Skim milk concentrates produced by reverse osmosis filtration: structure, stability and functionality

Research output: Book/ReportPh.D. thesisResearch

  • Morten Vormsborg Christiansen
The industrial interest in liquid milk concentrates, both as intermediate ingredients, in development of novel products, and as a way to increase the sustainability of dairy production, is increasing. Up-concentration of milk allows larger quantities of milk solids to be stored and transported compared to milk, due to a lower water content, resulting in decreased storage and shipping costs. Reverse osmosis (RO) membrane filtration can provide non-thermal concentration of milk solids. Concentration by RO requires less energy compared to evaporation and spray drying, and the concentrates are uncomplicated to reconstitute or mix into food formulations compared to milk powders. Some functional properties of the milk solids are altered, reduced, or lost during intense thermal treatment and spray drying processes. Both from a quality and sustainability point of view, substitution of milk powder with liquid milk concentrates may thus be beneficial. However, the storage stability of liquid milk concentrates is low compared to milk powder, which is a major challenge. In terms of microbiological quality and limited coagulation, aggregation, and precipitation of the milk solids, the optimal shelf-life of liquid concentrates is assumed to be more or less comparable to un-concentrated milk (i.e. storage at ⇠ 5 °C for < 30 days). This is in clear contrast to a shelf stability of more than six months at ambient temperatures for milk powder, depending on product, manufacturer, and shelf-life criteria. The present thesis investigates technological solutions to extend the physical, chemical, and microbiological stability of skim milk concentrates (SMC) with total solid contents up to 28 % (w/w) manufactured by RO. SMC stability was evaluated by a comprehensive combination of di↵erent methods, and the functional properties were compared to properties of reconstituted skim milk powder. It was observed, that SMC produced from pasteurised skim milk exhibit larger average casein micelle sizes, longer concentration times, and less viscosity development during storage compared to SMC produced from non-pasteurised skim milk. Increasing solid contents and heat-load increase the viscosity, but most significantly in SMC from non-pasteurised skim milk. The relation between heat-treatment and viscosity build-up was found to correlate with the distribution of calcium in the colloidal and serum phases of SMC. Lower heat loads for example increased the colloidal calcium concentration. Elevated colloidal calcium concentrations decreased the partial specific volume of casein micelles, which decreased the viscosity. By contrast, elevated ionic calcium concentrations decreased pH, which promoted interactions between the casein micelles and thus increased the viscosity. Ultra Small Angle X-ray Scattering data were successfully used to model the interactive forces between casein micelles in non-pasteurised skim milk. In addition, it was observed that increasing solid contents and heat-loads of SMC increased formation of 1-dimensional rod-shaped micellar aggregates, which was found to correlate well with increasing viscosity. The microbiota of SMC was found to accommodate several bacteria species dominated by Thermus spp. and Pseudomonas spp. However, regarding microbiological stability, Microbacterium lacticum was found to represent the greatest challenge, due to its dominance, heat resistance, and growability in pasteurised SMC. When compared to concentrates manufactured from reconstituted skim milk powder, concentrates manufactured from RO of skim milk showed more extensive viscosity build-up during storage. Rennet-induced gelation was markedly higher, whereas acid-induced gelation capability was lower in SMC from RO, compared to SMC from reconstituted milk powder. Emulsification and foaming properties and pH were overall identical for SMC from RO and reconstituted powders, except from RO-SMC stored for 30 days where the highest overrun was observed. From the experimental work it is accordingly concluded that application of SMC manufactured by RO shows greatest potential for specified formulations, where viscosity build-up capacity and functional properties are tailored by different heat-treatment strategies for the application in question. If the intended application involves usage within 30 days storage at 5 °C, the important conclusion from the present thesis is that substitution of skim milk powders with skim milk concentrates is industrially feasible and potentially could reduce the carbon footprint of the dairy industry, advance the applicability in certain traditional products, and boost the development of new products.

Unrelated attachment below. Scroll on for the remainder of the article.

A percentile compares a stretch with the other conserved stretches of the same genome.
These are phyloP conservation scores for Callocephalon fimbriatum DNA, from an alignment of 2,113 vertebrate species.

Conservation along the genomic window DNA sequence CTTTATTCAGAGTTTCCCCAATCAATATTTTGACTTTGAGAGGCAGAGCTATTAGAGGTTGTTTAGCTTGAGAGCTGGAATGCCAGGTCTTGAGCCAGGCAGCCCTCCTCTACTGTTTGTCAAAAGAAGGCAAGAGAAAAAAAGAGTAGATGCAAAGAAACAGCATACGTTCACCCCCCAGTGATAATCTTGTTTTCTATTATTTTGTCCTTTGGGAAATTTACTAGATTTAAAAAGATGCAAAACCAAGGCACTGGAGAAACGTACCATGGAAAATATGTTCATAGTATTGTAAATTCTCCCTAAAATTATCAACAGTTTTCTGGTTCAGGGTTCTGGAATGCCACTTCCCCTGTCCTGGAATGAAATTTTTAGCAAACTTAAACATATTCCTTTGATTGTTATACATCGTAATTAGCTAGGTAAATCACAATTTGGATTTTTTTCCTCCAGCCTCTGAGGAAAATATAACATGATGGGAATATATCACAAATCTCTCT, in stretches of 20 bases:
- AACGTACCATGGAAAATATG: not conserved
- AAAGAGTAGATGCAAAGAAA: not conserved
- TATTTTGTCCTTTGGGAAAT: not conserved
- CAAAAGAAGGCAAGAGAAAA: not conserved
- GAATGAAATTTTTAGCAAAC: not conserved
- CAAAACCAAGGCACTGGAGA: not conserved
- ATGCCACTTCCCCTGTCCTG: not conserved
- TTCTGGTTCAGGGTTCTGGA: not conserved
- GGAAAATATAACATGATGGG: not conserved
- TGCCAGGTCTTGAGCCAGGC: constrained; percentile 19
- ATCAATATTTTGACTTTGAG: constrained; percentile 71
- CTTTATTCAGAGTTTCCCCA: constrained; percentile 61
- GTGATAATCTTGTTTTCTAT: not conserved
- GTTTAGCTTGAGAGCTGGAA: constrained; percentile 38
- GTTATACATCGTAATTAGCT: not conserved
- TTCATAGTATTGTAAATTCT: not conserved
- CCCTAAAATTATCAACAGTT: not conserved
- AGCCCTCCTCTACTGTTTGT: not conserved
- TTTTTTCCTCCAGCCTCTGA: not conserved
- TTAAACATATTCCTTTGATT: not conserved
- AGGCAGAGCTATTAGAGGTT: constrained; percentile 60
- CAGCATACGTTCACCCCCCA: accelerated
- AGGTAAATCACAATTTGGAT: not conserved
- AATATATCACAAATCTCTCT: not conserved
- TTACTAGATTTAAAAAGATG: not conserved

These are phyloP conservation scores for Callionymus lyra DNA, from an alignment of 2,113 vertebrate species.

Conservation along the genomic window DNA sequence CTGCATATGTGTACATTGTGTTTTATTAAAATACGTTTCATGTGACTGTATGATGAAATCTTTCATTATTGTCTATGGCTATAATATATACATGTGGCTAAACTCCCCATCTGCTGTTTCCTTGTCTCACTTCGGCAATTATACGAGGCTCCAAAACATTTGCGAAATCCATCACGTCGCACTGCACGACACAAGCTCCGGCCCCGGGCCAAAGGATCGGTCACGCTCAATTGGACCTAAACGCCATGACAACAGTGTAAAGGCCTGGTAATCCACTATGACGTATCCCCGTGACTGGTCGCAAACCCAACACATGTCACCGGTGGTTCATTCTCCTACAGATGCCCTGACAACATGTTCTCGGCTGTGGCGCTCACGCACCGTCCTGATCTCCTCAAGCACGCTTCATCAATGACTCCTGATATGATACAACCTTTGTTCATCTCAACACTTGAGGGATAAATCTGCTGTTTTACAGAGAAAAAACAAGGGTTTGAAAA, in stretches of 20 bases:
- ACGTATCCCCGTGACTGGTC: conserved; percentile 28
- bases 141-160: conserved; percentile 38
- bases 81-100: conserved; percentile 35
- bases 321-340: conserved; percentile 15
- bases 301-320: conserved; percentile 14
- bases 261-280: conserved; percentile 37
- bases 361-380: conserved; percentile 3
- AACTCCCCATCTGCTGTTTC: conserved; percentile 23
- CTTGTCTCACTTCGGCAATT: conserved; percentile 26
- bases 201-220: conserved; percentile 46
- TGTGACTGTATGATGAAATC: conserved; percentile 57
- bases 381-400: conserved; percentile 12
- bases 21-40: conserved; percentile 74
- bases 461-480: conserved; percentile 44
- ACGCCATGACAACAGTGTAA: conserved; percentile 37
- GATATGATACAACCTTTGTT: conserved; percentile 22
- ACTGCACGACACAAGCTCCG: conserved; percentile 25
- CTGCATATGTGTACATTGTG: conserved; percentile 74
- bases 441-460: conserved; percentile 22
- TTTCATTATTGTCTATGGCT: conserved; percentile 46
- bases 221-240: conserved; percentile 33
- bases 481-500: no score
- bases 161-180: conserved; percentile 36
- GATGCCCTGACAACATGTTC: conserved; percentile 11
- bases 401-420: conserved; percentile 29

Original languageEnglish
PublisherDepartment of Food Science, Faculty of Science, University of Copenhagen
Number of pages181
Publication statusPublished - 2021

ID: 273013745